Conlon has achieved cult status in Clare with a characteristic lack of fuss

When the player changed role from forward to defender he took it all in his stride

For the past fortnight the Clare hurling faithful has been justifiably excited about the prospect of taking on Limerick, the All-Ireland champions, in the bearpit of Cusack Park. It doesn't get any bigger and it doesn't get any more claustrophobic than Sunday.

Much of the action will be defined by the channel now occupied by John Conlon, who made the transition from a marauding forward to the moral conscience of the Clare defence with unfathomable ease. He's the team captain and at this stage he has achieved cult status with a characteristic lack of fuss.

And without almost anybody noticing he is now in his fourteenth year as a Clare hurler, placing him among the ranks of the great survivors of the intercounty game. And through all that Conlon remains as vital to the Clare cause as ever.

"I was on the 2008 Clonlara team that won the championship with him," says Donal Madden. "I coached him at minor level. I am not the manager of the senior hurling team. I would be great friends with the guy. He is the ultimate role model in our club. He gets every last per cent out of the talent that he has. He works so hard and minds himself so well.


“He is a professional athlete playing in an amateur sport. And I do mean that. His attention to detail and willingness to learn and his mindset: he is looking for the extra edge down the years.”

It’s an observation that is often made about intercounty stars but Conlon takes it to a different level. He has always been ahead of the curve when it comes to adapting lifestyle and fitness choices to improve his capacity to play.

In March 2020 Conlon damaged his cruciate ligament in a training session at UL. It was another setback in a series of debilitating injuries which began with a torn posterior cruciate ligament which he suffered in the wild-ride All-Ireland semi-final draw against Galway in 2018. He actually played in the replay, operating on a theory of ignoring the injury, a decision he later described as “stupid.”

An ankle injury in early 2019 limited his championship preparation for that season and he spent it feeling older than his years.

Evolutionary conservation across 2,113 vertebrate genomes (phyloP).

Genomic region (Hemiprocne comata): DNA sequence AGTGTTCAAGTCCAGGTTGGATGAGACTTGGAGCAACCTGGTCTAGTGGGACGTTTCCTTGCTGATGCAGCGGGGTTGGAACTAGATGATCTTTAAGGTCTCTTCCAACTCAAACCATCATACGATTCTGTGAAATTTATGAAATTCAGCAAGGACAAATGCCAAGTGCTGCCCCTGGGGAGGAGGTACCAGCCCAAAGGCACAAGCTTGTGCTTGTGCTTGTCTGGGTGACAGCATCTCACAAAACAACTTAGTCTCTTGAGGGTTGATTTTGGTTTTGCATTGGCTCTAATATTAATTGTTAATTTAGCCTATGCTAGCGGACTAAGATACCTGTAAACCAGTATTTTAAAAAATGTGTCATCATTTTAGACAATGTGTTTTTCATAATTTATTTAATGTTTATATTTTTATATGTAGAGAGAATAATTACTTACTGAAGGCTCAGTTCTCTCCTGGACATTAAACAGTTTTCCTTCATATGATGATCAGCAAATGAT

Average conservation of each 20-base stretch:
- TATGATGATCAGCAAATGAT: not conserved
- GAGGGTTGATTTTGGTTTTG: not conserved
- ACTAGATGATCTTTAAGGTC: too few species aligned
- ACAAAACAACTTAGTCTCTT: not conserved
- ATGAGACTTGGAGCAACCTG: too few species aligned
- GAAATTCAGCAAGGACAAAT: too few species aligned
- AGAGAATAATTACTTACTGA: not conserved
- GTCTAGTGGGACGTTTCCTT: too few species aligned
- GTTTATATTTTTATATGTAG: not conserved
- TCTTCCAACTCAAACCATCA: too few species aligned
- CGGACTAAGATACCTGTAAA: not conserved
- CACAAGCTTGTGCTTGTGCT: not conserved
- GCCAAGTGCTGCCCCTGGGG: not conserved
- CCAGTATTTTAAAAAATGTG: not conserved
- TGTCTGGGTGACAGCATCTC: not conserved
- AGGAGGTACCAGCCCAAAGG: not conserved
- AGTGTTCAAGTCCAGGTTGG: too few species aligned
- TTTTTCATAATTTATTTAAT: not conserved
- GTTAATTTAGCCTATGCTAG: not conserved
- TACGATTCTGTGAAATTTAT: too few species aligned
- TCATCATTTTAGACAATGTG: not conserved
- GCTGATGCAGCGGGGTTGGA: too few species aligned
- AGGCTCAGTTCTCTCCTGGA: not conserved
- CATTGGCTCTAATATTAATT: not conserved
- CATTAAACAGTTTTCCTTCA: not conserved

“Every night I was off I was probably going to the field and with that everything else as you get older tightens up then as well,” he said later that year. “Even my wrists were coming at me; I was barely able to hold a hurley. It was just different things. It seemed to snowball into each other.”

So the recurrence of the knee injury early in 2020 might have been interpreted as a signal to stop. Instead Conlon doubled down. The swift transformation of the pandemic a week later threw everything into the air, including the hurling season. He quickly transformed the garage at home into a gym. That meant furnishing it with weights and some old equipment of his own he donated to the club – he borrowed it back as the club was out of bounds for lockdown.


But as he told Denis Walsh of the Sunday Times, he also painted the walls and installed a television. It was a detail which spoke of perfectionism. And it was in keeping with his approach to everything. When he learned his diet, although healthy, was stymying his athletic performances, he abruptly eliminated staples like red meat, bread, milk and even tea from his diet. Foodstuffs he loved – peppers, tomatoes – just went.

Sometimes he blended his food. He became adept at baking and cooking more compatible foods.

So he implemented a fairly thorough and consuming lifestyle choice in order to improve the efficiency of his game. A quick glance through Conlon’s resume reads like a defiance of time. In addition to hurling with Clare, he coached the Clonlara camogie team (to a first ever senior championship), devised a strength and conditioning programme for under-5s through to minor (for which he took a professional course) and continues to lead the way for the senior club team.

“Is he a talker?” Madden repeats when asked that question. “Well, he does lead more by setting a tone and example. Lads just respect him. And he expects high standards from club management as well. And if he felt that things weren’t right or there wasn’t the appropriate standard for us to be successful as a club he would have no problem in pointing that out in a respectful manner.